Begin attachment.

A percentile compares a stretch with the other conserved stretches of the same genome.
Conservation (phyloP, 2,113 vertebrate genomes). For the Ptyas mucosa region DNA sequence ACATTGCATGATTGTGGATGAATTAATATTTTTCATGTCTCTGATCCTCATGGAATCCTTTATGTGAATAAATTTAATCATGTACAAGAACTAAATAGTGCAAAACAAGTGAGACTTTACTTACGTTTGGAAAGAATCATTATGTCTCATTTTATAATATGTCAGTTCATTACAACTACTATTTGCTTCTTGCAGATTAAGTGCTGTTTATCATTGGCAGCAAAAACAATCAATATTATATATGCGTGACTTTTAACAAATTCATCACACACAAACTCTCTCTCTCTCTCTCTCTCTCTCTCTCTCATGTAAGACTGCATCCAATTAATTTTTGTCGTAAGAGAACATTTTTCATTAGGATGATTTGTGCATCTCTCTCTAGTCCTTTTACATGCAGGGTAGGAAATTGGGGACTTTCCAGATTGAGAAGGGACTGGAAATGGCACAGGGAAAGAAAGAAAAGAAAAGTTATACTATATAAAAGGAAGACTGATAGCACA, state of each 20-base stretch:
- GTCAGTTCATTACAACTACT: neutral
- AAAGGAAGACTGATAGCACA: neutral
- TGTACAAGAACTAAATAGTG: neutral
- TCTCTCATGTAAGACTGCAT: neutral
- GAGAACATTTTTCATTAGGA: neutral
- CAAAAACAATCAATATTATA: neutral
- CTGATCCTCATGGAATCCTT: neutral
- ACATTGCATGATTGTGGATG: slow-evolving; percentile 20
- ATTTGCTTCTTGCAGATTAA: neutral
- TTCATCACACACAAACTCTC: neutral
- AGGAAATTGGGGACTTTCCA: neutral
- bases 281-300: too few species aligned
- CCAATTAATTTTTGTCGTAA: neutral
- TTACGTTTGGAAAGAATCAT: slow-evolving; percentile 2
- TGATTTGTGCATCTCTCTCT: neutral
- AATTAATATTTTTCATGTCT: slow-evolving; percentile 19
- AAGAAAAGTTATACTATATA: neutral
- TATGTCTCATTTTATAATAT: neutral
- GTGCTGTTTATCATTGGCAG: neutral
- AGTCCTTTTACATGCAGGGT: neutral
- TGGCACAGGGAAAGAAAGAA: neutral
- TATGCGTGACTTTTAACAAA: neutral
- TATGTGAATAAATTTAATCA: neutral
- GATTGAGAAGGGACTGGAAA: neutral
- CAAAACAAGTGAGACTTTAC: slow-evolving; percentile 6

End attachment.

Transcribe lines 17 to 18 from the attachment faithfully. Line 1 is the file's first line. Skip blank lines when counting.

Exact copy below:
- TGATTTGTGCATCTCTCTCT: neutral
- AATTAATATTTTTCATGTCT: slow-evolving; percentile 19